Public health officials say nearly 500 people have died of cholera in Cameroon this month, and 13,000 cases have been reported in the country this year.
More than 50 of this month's deaths were in the Far North region, the hardest-hit area so far. The majority of people infected with the disease are children under the age of five and women.
Prof. Gervais Ondobo Andze, Director of disease control at the Ministry of Public Health, said that nine of the country's 10 regions are affected by cholera, an intestinal infection caused by ingestion of bacteria-contaminated food or water. It causes watery diarrhea and vomiting, which can quickly lead to severe dehydration and death if not treated promptly.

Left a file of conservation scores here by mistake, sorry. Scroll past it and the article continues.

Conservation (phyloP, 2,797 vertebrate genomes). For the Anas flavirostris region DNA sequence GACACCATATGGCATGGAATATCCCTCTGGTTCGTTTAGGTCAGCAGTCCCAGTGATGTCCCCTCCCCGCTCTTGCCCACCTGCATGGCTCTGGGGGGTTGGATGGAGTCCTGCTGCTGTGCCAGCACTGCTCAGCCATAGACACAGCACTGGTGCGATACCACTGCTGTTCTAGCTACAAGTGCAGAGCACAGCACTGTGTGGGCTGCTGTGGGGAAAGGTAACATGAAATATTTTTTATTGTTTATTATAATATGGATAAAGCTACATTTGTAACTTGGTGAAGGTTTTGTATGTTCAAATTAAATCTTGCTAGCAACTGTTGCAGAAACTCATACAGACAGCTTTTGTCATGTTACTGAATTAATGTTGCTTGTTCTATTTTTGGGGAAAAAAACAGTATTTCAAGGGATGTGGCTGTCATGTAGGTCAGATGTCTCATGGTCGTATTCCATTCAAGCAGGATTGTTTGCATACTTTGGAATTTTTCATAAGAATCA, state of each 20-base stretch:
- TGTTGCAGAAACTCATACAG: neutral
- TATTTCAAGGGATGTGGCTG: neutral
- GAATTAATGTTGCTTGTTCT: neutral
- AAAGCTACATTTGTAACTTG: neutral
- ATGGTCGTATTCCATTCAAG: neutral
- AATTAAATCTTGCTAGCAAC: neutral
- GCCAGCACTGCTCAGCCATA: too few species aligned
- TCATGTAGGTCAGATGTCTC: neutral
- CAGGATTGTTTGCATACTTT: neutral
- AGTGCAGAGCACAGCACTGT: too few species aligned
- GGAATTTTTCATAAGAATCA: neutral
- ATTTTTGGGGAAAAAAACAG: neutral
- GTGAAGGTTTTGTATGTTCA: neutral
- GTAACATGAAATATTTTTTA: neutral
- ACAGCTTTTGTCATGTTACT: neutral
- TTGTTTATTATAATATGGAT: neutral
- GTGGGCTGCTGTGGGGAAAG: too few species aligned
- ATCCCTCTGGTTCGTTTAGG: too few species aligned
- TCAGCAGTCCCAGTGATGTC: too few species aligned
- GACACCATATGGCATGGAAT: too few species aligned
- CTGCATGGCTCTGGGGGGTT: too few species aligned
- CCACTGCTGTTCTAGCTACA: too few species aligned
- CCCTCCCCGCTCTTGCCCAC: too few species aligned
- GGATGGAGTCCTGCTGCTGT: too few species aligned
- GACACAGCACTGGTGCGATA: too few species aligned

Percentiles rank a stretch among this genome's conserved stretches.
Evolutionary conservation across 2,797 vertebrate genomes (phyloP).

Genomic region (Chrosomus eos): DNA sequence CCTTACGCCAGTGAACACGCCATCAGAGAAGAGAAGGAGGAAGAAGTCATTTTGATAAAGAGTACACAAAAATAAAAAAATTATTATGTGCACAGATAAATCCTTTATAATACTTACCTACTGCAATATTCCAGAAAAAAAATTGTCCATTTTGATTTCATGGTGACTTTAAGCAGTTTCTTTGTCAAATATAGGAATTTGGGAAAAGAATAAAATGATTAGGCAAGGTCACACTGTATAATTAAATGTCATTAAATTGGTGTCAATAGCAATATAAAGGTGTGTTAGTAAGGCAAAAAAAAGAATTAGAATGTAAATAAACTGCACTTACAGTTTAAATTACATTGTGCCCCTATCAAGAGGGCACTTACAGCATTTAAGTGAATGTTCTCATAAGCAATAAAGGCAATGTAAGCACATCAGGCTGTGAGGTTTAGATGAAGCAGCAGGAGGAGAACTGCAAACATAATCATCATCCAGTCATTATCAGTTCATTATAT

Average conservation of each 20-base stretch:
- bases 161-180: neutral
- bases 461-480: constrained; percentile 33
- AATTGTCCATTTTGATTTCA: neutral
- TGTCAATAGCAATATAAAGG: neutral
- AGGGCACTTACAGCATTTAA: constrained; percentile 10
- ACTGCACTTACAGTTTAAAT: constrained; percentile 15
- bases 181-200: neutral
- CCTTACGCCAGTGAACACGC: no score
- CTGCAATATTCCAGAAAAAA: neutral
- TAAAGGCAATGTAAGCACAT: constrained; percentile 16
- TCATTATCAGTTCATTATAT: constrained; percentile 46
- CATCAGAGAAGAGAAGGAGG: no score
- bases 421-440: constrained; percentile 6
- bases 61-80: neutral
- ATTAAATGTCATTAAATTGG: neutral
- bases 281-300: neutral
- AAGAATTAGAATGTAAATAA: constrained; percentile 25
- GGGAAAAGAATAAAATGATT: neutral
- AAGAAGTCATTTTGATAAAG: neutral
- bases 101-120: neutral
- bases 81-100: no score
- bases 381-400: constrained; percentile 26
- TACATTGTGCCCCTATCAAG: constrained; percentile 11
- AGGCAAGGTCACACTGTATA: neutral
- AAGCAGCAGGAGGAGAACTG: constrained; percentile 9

According to the World Health Organization (WHO), about 80 percent of cases can be cured by rehydrating the patient.
The government has opened treatment centers across the country and medical supplies have been dispatched to them all, but he emphasized that the battle against the disease must be a collective effort from both the government and the local population.
The Public Health Ministry reported 9,395 cholera cases in 2010 - 8,830 of which were in the Far North region, the worst outbreak in decades.